Central Otago is one of the world’s few unique places to live. Prominent and wealthy foreigners have demonstrated that by acquiring land and building homes and lodges here. It is a very desirable environment in which to live, to work, and to establish specialised businesses.
We have a modern, developed economy. We have stable Government, a parliamentary democracy, developed infrastructure, a strong legal framework, no corruption, an educated workforce, strong international connections and logistics, and a range of business-friendly incentives.
To leverage that, councils should set up and pursue an outreach programme.
Led by a suitably qualified person, a small team should be established to reach out internationally and attract offshore companies to locate and/or establish some of their activity in our region.
An outreach team can construct an attractive package promoting the extensive benefits of basing new business activity, or part of an established one, in our region.
Working with Mfat, expatriate Kiwis in positions of influence in businesses around the world, political friends of New Zealand, contacts of prominent foreigners resident among us, companies, businesses and operations can be identified and approached.
Attracting whole new business activities to our region will rapidly diversify the economy, uplift average incomes, provide training, highly skilled employment and new career opportunities.
Outreach programmes have been used elsewhere successfully for many years. Countries and cities have done it. Singapore as a nation transformed its economy in part by pursuing such a strategy. The state of Tennessee in the US did it. In Australia, the state of Victoria had such a programme running for years, attracting business to Geelong.
Already, while this article was being written, Prime Minister Jacinda Ardern announced Microsoft will move an activity to New Zealand — how about to Queenstown?
Such companies are often looking for stable, safe locations for their business and environments that promote innovative and creative atmospheres for their employees to work on the products and ideas of the future in. IT companies, drug and other research labs, engineering design and robotics all fit in this mould.
To encourage highly-skilled, qualified and experienced expatriates to transfer to our region, the outreach programme can be augmented by HR support, with materials that help such new residents understand and live in our community.
It should be possible to provide a design-and-build service as part of the package to attract offshore businesses. Working with Remarkables Park’s Alastair Porter and Wanaka’s Three Parks Allan Dippie, a business park could grow to accommodate business transferring to the region. The council could guarantee the attractee’s rental for a period. The client’s design/build could be onsold to investors.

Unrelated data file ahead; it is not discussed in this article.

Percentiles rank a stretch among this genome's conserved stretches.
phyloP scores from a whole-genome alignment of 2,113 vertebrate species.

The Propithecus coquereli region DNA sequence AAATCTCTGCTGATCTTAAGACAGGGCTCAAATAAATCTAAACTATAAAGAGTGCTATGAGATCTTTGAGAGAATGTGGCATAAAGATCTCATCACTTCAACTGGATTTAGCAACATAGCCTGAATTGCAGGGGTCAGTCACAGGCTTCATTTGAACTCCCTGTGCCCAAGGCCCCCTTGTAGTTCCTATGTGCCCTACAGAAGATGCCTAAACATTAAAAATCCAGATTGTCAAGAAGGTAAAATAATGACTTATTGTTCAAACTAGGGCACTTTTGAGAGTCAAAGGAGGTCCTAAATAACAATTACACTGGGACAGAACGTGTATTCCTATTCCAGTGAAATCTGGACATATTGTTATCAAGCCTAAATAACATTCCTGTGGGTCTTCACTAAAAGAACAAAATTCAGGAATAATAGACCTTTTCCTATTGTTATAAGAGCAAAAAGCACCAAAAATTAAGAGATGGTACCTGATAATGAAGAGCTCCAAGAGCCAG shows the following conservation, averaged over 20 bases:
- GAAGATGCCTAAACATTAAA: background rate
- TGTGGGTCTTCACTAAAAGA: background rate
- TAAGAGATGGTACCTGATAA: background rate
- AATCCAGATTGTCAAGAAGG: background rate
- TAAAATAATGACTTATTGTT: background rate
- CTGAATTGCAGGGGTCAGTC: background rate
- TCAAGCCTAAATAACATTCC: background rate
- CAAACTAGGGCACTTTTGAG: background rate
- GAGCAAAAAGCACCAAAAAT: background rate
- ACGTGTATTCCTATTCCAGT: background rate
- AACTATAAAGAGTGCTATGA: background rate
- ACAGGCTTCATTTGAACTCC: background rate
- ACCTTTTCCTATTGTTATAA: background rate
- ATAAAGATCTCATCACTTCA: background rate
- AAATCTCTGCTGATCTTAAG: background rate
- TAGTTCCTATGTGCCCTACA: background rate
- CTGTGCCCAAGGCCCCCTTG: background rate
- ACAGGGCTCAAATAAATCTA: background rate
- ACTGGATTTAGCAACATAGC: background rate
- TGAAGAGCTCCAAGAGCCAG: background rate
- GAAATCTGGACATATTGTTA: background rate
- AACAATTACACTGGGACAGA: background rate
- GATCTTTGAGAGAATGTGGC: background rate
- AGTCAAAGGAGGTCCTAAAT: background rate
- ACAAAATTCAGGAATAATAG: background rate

Next up, we should harness the diversity of professions and skills already among us.
Our communities are fortunate to host a wealth of skilled and professional second-level health and wellness practitioners. Most of them work as individuals or small groups disparate and largely unco-ordinated with each other.
By combining their collective skills into a range of structured programmes, a new ‘‘health and wellness’’ industry can be created.
Such an industry can attract the wealthy, the tired, the ageing, celebrities, the rich and prominent people from the world’s entertainment sector, all looking for a safe and attractive place to chill out, rehabilitate, and do some ‘‘repairs and maintenance’’. Such places exist, particularly in Europe and the US. Germany alone has many.
We are fortunate to have high-quality audiologists, podiatrists, optometrists, specialist physiotherapists, beauticians, skin specialists, meditation specialists, cosmeticians, fashion hair-dressers, and numerous other specialised practitioners, in addition to the qualified medical profession. We even have a manufacturer of certified-biodynamic cosmetics. All have the capacity to participate in and contribute to such programmes.
Our region has a plethora of luxury lodges as a hideaway for the rich and famous to ‘‘R and R’’ while enjoying the variety and splendour of the environment. These lodges can be incorporated to provide accommodation and the base from which the health and wellness programmes can be offered, drawing in the relevant skills and professionals that each of the various programmes requires.
It could also be possible to include cosmetic and corrective surgery into such programmes, utilising the new Southern Cross hospital being built in Queenstown’s Remarkables Park.
All that is required to build such an ‘‘industry’’ are some key individuals with the vision and drive to co-ordinate all the practitioners and the lodges, create the various programmes, and then actively market them to the world.
The people, the skills and the resources to achieve this already exist among us.
These are just two initiatives that could transform the economy of the Central Lakes district, create wealth and opportunities in our communities, and provide sustainability.
There must be others. There need to be others.
Warwick Thompson has lived in Wanaka since 2001. He previously worked in executive international management roles in Asia, North America and Europe.